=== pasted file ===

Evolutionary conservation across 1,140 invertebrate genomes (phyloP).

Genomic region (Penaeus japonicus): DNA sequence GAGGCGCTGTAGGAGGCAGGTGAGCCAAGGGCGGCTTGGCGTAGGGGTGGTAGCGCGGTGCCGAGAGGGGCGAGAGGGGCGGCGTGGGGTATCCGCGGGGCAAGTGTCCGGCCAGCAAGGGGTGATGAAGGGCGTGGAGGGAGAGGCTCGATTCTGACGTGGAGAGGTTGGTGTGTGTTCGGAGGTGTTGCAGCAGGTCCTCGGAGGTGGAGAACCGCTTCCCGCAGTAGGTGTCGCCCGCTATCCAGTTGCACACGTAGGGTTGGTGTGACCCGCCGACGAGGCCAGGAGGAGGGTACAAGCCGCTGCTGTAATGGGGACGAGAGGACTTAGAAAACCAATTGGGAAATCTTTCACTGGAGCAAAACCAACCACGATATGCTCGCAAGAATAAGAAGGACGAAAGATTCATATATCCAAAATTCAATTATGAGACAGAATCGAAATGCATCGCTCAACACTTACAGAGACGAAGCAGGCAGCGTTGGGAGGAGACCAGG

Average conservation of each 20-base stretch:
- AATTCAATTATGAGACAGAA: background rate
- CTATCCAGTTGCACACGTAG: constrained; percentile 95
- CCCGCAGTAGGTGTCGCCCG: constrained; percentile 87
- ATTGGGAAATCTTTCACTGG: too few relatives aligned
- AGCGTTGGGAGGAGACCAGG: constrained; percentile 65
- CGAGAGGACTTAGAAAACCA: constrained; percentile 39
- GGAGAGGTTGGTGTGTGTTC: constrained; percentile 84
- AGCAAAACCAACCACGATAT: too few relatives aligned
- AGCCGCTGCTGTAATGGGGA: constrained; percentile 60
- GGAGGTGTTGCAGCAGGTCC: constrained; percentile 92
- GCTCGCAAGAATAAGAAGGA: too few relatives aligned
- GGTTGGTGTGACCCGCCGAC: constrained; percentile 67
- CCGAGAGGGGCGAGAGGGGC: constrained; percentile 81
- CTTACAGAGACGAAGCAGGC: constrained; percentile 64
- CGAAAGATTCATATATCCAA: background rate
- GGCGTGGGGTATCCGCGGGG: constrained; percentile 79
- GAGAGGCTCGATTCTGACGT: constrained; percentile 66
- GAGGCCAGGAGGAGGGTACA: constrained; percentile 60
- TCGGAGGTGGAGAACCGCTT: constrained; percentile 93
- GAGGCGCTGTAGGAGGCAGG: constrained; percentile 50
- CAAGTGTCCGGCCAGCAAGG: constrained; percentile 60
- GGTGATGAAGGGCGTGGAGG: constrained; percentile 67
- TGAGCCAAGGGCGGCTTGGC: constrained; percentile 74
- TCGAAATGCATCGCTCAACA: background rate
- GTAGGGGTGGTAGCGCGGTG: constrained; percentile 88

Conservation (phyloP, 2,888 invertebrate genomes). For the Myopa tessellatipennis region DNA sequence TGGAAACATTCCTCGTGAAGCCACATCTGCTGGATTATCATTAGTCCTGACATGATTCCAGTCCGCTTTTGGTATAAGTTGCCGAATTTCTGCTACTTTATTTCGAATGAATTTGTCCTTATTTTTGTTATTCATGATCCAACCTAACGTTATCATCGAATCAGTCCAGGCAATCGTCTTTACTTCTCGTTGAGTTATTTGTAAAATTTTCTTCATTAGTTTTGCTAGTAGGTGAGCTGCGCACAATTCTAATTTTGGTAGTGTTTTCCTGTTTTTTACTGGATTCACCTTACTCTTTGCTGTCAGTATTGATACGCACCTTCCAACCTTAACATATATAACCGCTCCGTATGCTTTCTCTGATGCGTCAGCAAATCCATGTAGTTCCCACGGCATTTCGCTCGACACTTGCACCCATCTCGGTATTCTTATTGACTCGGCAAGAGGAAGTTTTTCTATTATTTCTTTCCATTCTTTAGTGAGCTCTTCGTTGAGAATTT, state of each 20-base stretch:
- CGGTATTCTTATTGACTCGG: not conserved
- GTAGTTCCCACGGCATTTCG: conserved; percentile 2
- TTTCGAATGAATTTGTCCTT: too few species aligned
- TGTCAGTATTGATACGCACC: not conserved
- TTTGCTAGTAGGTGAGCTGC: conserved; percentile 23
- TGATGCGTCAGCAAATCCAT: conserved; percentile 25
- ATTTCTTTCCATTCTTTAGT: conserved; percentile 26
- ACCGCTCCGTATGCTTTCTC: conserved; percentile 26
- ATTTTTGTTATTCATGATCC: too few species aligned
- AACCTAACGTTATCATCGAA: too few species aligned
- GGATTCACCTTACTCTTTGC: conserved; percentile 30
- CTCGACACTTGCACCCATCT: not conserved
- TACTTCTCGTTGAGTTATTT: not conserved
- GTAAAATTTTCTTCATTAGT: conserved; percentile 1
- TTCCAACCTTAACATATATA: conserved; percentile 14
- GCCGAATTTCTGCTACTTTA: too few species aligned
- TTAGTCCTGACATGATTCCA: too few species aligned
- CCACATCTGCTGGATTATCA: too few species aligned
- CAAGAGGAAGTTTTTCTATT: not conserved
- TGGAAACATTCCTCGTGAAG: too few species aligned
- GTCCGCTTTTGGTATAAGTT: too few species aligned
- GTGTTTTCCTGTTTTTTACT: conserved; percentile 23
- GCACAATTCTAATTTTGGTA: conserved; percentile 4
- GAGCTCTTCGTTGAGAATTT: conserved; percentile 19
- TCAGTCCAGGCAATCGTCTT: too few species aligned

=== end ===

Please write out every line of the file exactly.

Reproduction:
Evolutionary conservation across 1,140 invertebrate genomes (phyloP).

Genomic region (Penaeus japonicus): DNA sequence GAGGCGCTGTAGGAGGCAGGTGAGCCAAGGGCGGCTTGGCGTAGGGGTGGTAGCGCGGTGCCGAGAGGGGCGAGAGGGGCGGCGTGGGGTATCCGCGGGGCAAGTGTCCGGCCAGCAAGGGGTGATGAAGGGCGTGGAGGGAGAGGCTCGATTCTGACGTGGAGAGGTTGGTGTGTGTTCGGAGGTGTTGCAGCAGGTCCTCGGAGGTGGAGAACCGCTTCCCGCAGTAGGTGTCGCCCGCTATCCAGTTGCACACGTAGGGTTGGTGTGACCCGCCGACGAGGCCAGGAGGAGGGTACAAGCCGCTGCTGTAATGGGGACGAGAGGACTTAGAAAACCAATTGGGAAATCTTTCACTGGAGCAAAACCAACCACGATATGCTCGCAAGAATAAGAAGGACGAAAGATTCATATATCCAAAATTCAATTATGAGACAGAATCGAAATGCATCGCTCAACACTTACAGAGACGAAGCAGGCAGCGTTGGGAGGAGACCAGG

Average conservation of each 20-base stretch:
- AATTCAATTATGAGACAGAA: background rate
- CTATCCAGTTGCACACGTAG: constrained; percentile 95
- CCCGCAGTAGGTGTCGCCCG: constrained; percentile 87
- ATTGGGAAATCTTTCACTGG: too few relatives aligned
- AGCGTTGGGAGGAGACCAGG: constrained; percentile 65
- CGAGAGGACTTAGAAAACCA: constrained; percentile 39
- GGAGAGGTTGGTGTGTGTTC: constrained; percentile 84
- AGCAAAACCAACCACGATAT: too few relatives aligned
- AGCCGCTGCTGTAATGGGGA: constrained; percentile 60
- GGAGGTGTTGCAGCAGGTCC: constrained; percentile 92
- GCTCGCAAGAATAAGAAGGA: too few relatives aligned
- GGTTGGTGTGACCCGCCGAC: constrained; percentile 67
- CCGAGAGGGGCGAGAGGGGC: constrained; percentile 81
- CTTACAGAGACGAAGCAGGC: constrained; percentile 64
- CGAAAGATTCATATATCCAA: background rate
- GGCGTGGGGTATCCGCGGGG: constrained; percentile 79
- GAGAGGCTCGATTCTGACGT: constrained; percentile 66
- GAGGCCAGGAGGAGGGTACA: constrained; percentile 60
- TCGGAGGTGGAGAACCGCTT: constrained; percentile 93
- GAGGCGCTGTAGGAGGCAGG: constrained; percentile 50
- CAAGTGTCCGGCCAGCAAGG: constrained; percentile 60
- GGTGATGAAGGGCGTGGAGG: constrained; percentile 67
- TGAGCCAAGGGCGGCTTGGC: constrained; percentile 74
- TCGAAATGCATCGCTCAACA: background rate
- GTAGGGGTGGTAGCGCGGTG: constrained; percentile 88

Conservation (phyloP, 2,888 invertebrate genomes). For the Myopa tessellatipennis region DNA sequence TGGAAACATTCCTCGTGAAGCCACATCTGCTGGATTATCATTAGTCCTGACATGATTCCAGTCCGCTTTTGGTATAAGTTGCCGAATTTCTGCTACTTTATTTCGAATGAATTTGTCCTTATTTTTGTTATTCATGATCCAACCTAACGTTATCATCGAATCAGTCCAGGCAATCGTCTTTACTTCTCGTTGAGTTATTTGTAAAATTTTCTTCATTAGTTTTGCTAGTAGGTGAGCTGCGCACAATTCTAATTTTGGTAGTGTTTTCCTGTTTTTTACTGGATTCACCTTACTCTTTGCTGTCAGTATTGATACGCACCTTCCAACCTTAACATATATAACCGCTCCGTATGCTTTCTCTGATGCGTCAGCAAATCCATGTAGTTCCCACGGCATTTCGCTCGACACTTGCACCCATCTCGGTATTCTTATTGACTCGGCAAGAGGAAGTTTTTCTATTATTTCTTTCCATTCTTTAGTGAGCTCTTCGTTGAGAATTT, state of each 20-base stretch:
- CGGTATTCTTATTGACTCGG: not conserved
- GTAGTTCCCACGGCATTTCG: conserved; percentile 2
- TTTCGAATGAATTTGTCCTT: too few species aligned
- TGTCAGTATTGATACGCACC: not conserved
- TTTGCTAGTAGGTGAGCTGC: conserved; percentile 23
- TGATGCGTCAGCAAATCCAT: conserved; percentile 25
- ATTTCTTTCCATTCTTTAGT: conserved; percentile 26
- ACCGCTCCGTATGCTTTCTC: conserved; percentile 26
- ATTTTTGTTATTCATGATCC: too few species aligned
- AACCTAACGTTATCATCGAA: too few species aligned
- GGATTCACCTTACTCTTTGC: conserved; percentile 30
- CTCGACACTTGCACCCATCT: not conserved
- TACTTCTCGTTGAGTTATTT: not conserved
- GTAAAATTTTCTTCATTAGT: conserved; percentile 1
- TTCCAACCTTAACATATATA: conserved; percentile 14
- GCCGAATTTCTGCTACTTTA: too few species aligned
- TTAGTCCTGACATGATTCCA: too few species aligned
- CCACATCTGCTGGATTATCA: too few species aligned
- CAAGAGGAAGTTTTTCTATT: not conserved
- TGGAAACATTCCTCGTGAAG: too few species aligned
- GTCCGCTTTTGGTATAAGTT: too few species aligned
- GTGTTTTCCTGTTTTTTACT: conserved; percentile 23
- GCACAATTCTAATTTTGGTA: conserved; percentile 4
- GAGCTCTTCGTTGAGAATTT: conserved; percentile 19
- TCAGTCCAGGCAATCGTCTT: too few species aligned